It’s absolutely fair to say that I’ve thoroughly enjoyed my first quarter in recruitment. I love a challenge and each day brings a new one, I live for meeting new people which is also daily and I have no issues at all with being spoken to with less than perfect manners. Oh, and I’m quite proud of myself that I’ve not once used the phrase “thinking outside the box”, an overused line if ever I heard one. With so many people thinking outside the box, it might actually be more original to stay inside…

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My knowledge of recruitment before joining FJR was limited to say the least; I’d been a candidate before but that really is it. Oh, and places where I worked would sometimes complain about the volume of calls coming through from recruitment agencies. Not much to go on to begin my new career but with five years’ experience in fast paced sales, I was confident these skills could be transferred into a new environment…


It’s fair to say that confidence was misplaced at first; I definitely have got more things wrong in the first three months than I have right; although I never expected such a confidence roller coaster; the biggest learning curve to date. One day you are flying high; you’re getting through to relevant contacts, they are friendly, receptive and have positions to fill. The next day you get through to barely anyone and those you do speak to are less than polite and you aren’t doing anything at all differently. That’s the nature of the beast and there is no way of sugar coating that element of the job; it’s there and experience won’t change that, some people don’t like to take recruitment calls.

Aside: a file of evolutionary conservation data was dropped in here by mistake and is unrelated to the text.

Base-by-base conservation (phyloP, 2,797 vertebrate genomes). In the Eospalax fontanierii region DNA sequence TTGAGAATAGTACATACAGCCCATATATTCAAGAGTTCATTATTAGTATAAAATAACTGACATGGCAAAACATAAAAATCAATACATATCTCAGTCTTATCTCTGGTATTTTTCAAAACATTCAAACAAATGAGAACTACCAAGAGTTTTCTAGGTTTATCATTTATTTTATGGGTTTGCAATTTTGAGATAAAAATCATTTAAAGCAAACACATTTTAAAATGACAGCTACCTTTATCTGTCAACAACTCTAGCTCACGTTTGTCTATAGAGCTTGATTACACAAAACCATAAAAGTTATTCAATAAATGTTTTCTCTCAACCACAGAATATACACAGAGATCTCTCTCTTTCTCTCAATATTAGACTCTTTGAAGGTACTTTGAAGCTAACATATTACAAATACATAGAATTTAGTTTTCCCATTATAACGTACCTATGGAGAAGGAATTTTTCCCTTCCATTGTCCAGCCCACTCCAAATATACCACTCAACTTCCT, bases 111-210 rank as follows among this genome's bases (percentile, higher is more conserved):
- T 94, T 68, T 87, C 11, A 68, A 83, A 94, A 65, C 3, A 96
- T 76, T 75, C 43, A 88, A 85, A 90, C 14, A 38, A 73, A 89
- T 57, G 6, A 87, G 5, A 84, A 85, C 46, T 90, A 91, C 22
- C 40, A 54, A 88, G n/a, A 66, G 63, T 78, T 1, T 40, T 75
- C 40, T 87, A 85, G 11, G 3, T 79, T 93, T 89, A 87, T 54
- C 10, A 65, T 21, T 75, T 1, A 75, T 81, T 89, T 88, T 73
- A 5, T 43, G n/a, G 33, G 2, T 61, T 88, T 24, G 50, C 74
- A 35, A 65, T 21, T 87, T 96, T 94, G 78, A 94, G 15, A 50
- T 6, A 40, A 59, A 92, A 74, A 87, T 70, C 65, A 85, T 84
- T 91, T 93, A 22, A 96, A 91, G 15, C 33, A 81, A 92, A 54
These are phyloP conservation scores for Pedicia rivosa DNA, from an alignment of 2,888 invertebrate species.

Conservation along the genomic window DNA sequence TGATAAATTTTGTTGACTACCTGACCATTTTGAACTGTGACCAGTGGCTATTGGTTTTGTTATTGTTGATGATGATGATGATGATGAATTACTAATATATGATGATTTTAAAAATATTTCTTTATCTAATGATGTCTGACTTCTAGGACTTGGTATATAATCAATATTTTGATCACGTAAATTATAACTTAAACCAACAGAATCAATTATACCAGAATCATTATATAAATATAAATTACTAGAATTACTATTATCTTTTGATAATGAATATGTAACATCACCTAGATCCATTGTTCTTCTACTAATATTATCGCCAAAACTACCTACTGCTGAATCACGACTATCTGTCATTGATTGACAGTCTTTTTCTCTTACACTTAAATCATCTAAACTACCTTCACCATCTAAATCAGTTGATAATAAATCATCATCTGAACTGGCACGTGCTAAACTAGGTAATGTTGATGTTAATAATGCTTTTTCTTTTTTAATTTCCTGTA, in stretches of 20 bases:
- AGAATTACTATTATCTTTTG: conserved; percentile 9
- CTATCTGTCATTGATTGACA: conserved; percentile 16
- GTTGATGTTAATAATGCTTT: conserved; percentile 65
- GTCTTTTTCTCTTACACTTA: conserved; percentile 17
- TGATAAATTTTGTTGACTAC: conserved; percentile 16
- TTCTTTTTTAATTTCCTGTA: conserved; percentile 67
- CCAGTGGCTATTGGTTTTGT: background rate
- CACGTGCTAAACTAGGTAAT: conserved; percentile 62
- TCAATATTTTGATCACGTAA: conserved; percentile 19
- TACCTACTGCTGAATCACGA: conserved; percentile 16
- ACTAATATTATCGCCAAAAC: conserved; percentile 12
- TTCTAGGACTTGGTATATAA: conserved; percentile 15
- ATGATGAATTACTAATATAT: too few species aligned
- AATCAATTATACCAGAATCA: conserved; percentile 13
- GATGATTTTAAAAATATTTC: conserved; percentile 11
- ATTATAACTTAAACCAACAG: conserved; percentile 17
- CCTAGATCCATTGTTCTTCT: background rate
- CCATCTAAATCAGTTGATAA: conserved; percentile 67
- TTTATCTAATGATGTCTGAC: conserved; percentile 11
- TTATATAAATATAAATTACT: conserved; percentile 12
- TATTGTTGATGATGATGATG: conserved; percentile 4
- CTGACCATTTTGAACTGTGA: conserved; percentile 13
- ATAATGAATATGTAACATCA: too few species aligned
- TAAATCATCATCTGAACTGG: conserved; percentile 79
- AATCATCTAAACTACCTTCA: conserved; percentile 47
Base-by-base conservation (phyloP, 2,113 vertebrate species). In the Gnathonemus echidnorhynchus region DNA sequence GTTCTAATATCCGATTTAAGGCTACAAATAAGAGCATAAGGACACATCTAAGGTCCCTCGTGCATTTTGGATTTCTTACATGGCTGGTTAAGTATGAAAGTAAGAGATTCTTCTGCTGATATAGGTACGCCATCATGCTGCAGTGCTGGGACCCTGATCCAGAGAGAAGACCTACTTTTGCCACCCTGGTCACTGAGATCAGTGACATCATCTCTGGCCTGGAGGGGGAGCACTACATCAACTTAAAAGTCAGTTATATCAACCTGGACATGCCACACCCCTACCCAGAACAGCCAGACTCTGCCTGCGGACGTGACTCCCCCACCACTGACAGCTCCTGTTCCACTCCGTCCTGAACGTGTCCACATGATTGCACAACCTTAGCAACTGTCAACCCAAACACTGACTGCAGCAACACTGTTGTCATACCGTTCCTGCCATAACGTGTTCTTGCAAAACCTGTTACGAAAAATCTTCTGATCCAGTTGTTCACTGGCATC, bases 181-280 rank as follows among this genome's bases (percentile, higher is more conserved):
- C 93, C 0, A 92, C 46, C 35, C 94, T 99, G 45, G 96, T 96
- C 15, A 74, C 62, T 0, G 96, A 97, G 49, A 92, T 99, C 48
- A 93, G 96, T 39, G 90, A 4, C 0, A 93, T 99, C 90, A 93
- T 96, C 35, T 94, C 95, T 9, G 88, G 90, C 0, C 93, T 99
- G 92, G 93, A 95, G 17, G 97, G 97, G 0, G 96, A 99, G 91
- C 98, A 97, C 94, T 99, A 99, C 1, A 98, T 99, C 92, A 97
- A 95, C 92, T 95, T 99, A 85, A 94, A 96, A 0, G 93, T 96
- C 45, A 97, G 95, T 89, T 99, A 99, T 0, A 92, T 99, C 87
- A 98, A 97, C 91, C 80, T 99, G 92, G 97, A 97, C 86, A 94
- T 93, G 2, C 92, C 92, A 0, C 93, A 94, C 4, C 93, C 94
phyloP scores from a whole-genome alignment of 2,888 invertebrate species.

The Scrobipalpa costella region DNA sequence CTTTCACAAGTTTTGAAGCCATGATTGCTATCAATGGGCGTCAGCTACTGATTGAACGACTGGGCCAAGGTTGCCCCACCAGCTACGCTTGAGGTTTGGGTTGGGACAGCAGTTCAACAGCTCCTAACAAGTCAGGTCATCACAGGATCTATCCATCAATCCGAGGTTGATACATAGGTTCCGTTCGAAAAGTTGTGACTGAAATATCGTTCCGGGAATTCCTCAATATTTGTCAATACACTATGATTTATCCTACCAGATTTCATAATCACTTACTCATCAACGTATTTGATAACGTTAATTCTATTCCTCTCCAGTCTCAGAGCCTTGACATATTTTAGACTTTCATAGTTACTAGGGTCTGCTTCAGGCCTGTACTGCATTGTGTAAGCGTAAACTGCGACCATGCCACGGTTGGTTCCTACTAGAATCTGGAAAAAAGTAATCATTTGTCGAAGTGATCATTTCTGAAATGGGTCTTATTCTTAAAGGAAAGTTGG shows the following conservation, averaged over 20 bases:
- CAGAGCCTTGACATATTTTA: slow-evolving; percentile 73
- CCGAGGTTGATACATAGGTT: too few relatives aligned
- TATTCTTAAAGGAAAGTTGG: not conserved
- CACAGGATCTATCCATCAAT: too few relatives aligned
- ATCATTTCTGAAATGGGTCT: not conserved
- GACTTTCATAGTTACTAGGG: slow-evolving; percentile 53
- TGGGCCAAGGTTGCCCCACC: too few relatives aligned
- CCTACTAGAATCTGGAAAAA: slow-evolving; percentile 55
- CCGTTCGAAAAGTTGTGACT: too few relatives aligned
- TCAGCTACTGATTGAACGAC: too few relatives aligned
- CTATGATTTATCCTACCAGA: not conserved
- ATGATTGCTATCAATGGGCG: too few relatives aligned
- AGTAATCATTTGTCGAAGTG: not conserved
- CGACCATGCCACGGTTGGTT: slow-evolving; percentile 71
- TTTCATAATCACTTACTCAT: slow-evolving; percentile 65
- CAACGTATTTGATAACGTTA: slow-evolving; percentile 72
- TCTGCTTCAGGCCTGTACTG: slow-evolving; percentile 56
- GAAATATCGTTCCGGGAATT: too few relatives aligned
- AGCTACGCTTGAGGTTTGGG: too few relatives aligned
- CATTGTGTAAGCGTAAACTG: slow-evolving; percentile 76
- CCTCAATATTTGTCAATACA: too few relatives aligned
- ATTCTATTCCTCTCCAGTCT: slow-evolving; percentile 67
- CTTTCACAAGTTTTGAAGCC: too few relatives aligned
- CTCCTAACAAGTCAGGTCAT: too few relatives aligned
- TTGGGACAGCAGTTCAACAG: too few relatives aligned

The most surprising thing for me has been the level of complexity involved in providing an A1 service; there are processes within processes and if you take pride in what you are doing, there will be so many different boxes to tick to ensure there are satisfied clients and candidates alike. I thought it was just sending a shed load of CVs and hoping that one of the pieces of paper got the job! For some  (the ones that make our job harder), it is, but for FJR it’s more than just sending semi-relevant emails, it’s about a strong desire shared by all to be the best. We want to be the stand alone agency when it comes to service and client relationships: “If you go the extra mile, there are no crowds”.


I think it would be conceited of me to offer any wisdom at this stage of my career to prepare any ‘would-be recruiters’ for the big bad world of business development and flaky candidates because my recruitment voice isn’t fully developed and whatever success I have has been down to tenacity rather than a polished repertoire. However, I can categorically say, even with my limited knowledge and experience that thick skin is a must; there will be people who don’t want to take your call and people that will speak to you like you’re selling PPI; if you believe in the service you provide, the candidates on your books and the company you represent then there is no need to dwell on the calls that don’t go so well; look upon it as their loss that they’re not working with you. And above all – absolutely celebrate the victories – it’s amazing how long that satisfying glow of placing a candidate in their dream role can last and it should certainly champion any negative feelings that can be brought on by any small defeats.

Alex Middleton – Consultant, FJR Sales & Marketing.

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